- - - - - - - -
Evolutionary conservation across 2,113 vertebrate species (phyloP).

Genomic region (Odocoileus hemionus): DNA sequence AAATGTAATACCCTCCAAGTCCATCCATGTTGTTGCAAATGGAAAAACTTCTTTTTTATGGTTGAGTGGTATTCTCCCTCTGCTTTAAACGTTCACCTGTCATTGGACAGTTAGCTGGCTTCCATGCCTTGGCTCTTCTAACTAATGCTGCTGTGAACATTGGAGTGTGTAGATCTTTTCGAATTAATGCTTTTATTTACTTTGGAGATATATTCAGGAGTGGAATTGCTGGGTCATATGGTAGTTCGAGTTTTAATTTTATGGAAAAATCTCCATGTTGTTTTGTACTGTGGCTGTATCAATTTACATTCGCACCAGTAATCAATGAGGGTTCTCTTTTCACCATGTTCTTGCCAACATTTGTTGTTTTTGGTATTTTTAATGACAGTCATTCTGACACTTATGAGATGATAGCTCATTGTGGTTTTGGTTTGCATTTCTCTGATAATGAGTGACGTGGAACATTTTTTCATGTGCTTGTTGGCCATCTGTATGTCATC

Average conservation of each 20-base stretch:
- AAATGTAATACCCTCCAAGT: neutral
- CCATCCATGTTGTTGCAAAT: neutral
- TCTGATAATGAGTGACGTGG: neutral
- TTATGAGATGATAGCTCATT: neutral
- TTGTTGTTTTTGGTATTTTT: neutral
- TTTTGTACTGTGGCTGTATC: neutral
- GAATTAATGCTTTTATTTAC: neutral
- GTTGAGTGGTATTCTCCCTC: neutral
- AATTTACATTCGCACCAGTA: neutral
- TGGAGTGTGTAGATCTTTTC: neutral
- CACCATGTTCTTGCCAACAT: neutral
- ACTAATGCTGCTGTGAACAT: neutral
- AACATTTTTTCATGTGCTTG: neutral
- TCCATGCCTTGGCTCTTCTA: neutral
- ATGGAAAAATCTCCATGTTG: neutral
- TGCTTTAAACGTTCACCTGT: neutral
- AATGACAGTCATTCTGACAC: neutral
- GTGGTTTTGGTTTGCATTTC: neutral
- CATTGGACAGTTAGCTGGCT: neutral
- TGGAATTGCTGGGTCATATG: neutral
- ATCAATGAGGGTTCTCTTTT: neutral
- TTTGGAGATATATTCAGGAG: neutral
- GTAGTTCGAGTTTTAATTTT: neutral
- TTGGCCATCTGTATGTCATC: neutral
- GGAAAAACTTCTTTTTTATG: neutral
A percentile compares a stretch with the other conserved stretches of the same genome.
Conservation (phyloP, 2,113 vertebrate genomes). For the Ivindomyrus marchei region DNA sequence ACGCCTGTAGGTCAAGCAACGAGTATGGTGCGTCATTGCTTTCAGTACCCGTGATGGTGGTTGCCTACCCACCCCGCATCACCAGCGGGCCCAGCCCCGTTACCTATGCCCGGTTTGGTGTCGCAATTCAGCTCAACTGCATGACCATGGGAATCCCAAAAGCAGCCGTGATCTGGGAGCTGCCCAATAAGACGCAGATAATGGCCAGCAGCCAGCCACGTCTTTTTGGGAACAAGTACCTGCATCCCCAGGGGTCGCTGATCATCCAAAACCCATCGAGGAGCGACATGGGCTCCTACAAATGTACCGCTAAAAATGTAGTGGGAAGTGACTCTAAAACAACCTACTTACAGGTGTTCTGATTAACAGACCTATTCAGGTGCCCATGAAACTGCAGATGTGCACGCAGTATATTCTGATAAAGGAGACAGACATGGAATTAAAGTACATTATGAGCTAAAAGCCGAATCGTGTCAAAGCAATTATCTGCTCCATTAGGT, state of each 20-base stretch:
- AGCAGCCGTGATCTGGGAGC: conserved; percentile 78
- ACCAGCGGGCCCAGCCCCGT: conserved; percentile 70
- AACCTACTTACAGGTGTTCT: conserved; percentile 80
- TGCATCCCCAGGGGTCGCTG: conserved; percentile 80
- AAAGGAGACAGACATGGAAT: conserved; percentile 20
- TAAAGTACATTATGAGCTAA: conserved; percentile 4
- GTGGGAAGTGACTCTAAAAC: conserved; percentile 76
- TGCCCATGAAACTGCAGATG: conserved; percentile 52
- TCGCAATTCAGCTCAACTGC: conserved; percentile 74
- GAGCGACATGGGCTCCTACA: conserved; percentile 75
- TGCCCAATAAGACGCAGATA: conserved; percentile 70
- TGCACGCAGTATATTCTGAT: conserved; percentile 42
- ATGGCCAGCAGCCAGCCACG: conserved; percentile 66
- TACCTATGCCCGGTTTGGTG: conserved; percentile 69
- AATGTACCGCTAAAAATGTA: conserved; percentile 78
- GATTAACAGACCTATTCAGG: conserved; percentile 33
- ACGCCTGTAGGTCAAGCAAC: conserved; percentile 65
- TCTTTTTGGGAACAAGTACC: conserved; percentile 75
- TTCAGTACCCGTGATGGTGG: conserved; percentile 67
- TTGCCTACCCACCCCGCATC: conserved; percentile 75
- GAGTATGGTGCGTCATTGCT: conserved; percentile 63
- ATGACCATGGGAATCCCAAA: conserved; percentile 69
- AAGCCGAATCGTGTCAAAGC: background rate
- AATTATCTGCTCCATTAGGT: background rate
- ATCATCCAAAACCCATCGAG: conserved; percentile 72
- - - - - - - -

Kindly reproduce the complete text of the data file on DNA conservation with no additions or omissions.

Evolutionary conservation across 2,113 vertebrate species (phyloP).

Genomic region (Odocoileus hemionus): DNA sequence AAATGTAATACCCTCCAAGTCCATCCATGTTGTTGCAAATGGAAAAACTTCTTTTTTATGGTTGAGTGGTATTCTCCCTCTGCTTTAAACGTTCACCTGTCATTGGACAGTTAGCTGGCTTCCATGCCTTGGCTCTTCTAACTAATGCTGCTGTGAACATTGGAGTGTGTAGATCTTTTCGAATTAATGCTTTTATTTACTTTGGAGATATATTCAGGAGTGGAATTGCTGGGTCATATGGTAGTTCGAGTTTTAATTTTATGGAAAAATCTCCATGTTGTTTTGTACTGTGGCTGTATCAATTTACATTCGCACCAGTAATCAATGAGGGTTCTCTTTTCACCATGTTCTTGCCAACATTTGTTGTTTTTGGTATTTTTAATGACAGTCATTCTGACACTTATGAGATGATAGCTCATTGTGGTTTTGGTTTGCATTTCTCTGATAATGAGTGACGTGGAACATTTTTTCATGTGCTTGTTGGCCATCTGTATGTCATC

Average conservation of each 20-base stretch:
- AAATGTAATACCCTCCAAGT: neutral
- CCATCCATGTTGTTGCAAAT: neutral
- TCTGATAATGAGTGACGTGG: neutral
- TTATGAGATGATAGCTCATT: neutral
- TTGTTGTTTTTGGTATTTTT: neutral
- TTTTGTACTGTGGCTGTATC: neutral
- GAATTAATGCTTTTATTTAC: neutral
- GTTGAGTGGTATTCTCCCTC: neutral
- AATTTACATTCGCACCAGTA: neutral
- TGGAGTGTGTAGATCTTTTC: neutral
- CACCATGTTCTTGCCAACAT: neutral
- ACTAATGCTGCTGTGAACAT: neutral
- AACATTTTTTCATGTGCTTG: neutral
- TCCATGCCTTGGCTCTTCTA: neutral
- ATGGAAAAATCTCCATGTTG: neutral
- TGCTTTAAACGTTCACCTGT: neutral
- AATGACAGTCATTCTGACAC: neutral
- GTGGTTTTGGTTTGCATTTC: neutral
- CATTGGACAGTTAGCTGGCT: neutral
- TGGAATTGCTGGGTCATATG: neutral
- ATCAATGAGGGTTCTCTTTT: neutral
- TTTGGAGATATATTCAGGAG: neutral
- GTAGTTCGAGTTTTAATTTT: neutral
- TTGGCCATCTGTATGTCATC: neutral
- GGAAAAACTTCTTTTTTATG: neutral
A percentile compares a stretch with the other conserved stretches of the same genome.
Conservation (phyloP, 2,113 vertebrate genomes). For the Ivindomyrus marchei region DNA sequence ACGCCTGTAGGTCAAGCAACGAGTATGGTGCGTCATTGCTTTCAGTACCCGTGATGGTGGTTGCCTACCCACCCCGCATCACCAGCGGGCCCAGCCCCGTTACCTATGCCCGGTTTGGTGTCGCAATTCAGCTCAACTGCATGACCATGGGAATCCCAAAAGCAGCCGTGATCTGGGAGCTGCCCAATAAGACGCAGATAATGGCCAGCAGCCAGCCACGTCTTTTTGGGAACAAGTACCTGCATCCCCAGGGGTCGCTGATCATCCAAAACCCATCGAGGAGCGACATGGGCTCCTACAAATGTACCGCTAAAAATGTAGTGGGAAGTGACTCTAAAACAACCTACTTACAGGTGTTCTGATTAACAGACCTATTCAGGTGCCCATGAAACTGCAGATGTGCACGCAGTATATTCTGATAAAGGAGACAGACATGGAATTAAAGTACATTATGAGCTAAAAGCCGAATCGTGTCAAAGCAATTATCTGCTCCATTAGGT, state of each 20-base stretch:
- AGCAGCCGTGATCTGGGAGC: conserved; percentile 78
- ACCAGCGGGCCCAGCCCCGT: conserved; percentile 70
- AACCTACTTACAGGTGTTCT: conserved; percentile 80
- TGCATCCCCAGGGGTCGCTG: conserved; percentile 80
- AAAGGAGACAGACATGGAAT: conserved; percentile 20
- TAAAGTACATTATGAGCTAA: conserved; percentile 4
- GTGGGAAGTGACTCTAAAAC: conserved; percentile 76
- TGCCCATGAAACTGCAGATG: conserved; percentile 52
- TCGCAATTCAGCTCAACTGC: conserved; percentile 74
- GAGCGACATGGGCTCCTACA: conserved; percentile 75
- TGCCCAATAAGACGCAGATA: conserved; percentile 70
- TGCACGCAGTATATTCTGAT: conserved; percentile 42
- ATGGCCAGCAGCCAGCCACG: conserved; percentile 66
- TACCTATGCCCGGTTTGGTG: conserved; percentile 69
- AATGTACCGCTAAAAATGTA: conserved; percentile 78
- GATTAACAGACCTATTCAGG: conserved; percentile 33
- ACGCCTGTAGGTCAAGCAAC: conserved; percentile 65
- TCTTTTTGGGAACAAGTACC: conserved; percentile 75
- TTCAGTACCCGTGATGGTGG: conserved; percentile 67
- TTGCCTACCCACCCCGCATC: conserved; percentile 75
- GAGTATGGTGCGTCATTGCT: conserved; percentile 63
- ATGACCATGGGAATCCCAAA: conserved; percentile 69
- AAGCCGAATCGTGTCAAAGC: background rate
- AATTATCTGCTCCATTAGGT: background rate
- ATCATCCAAAACCCATCGAG: conserved; percentile 72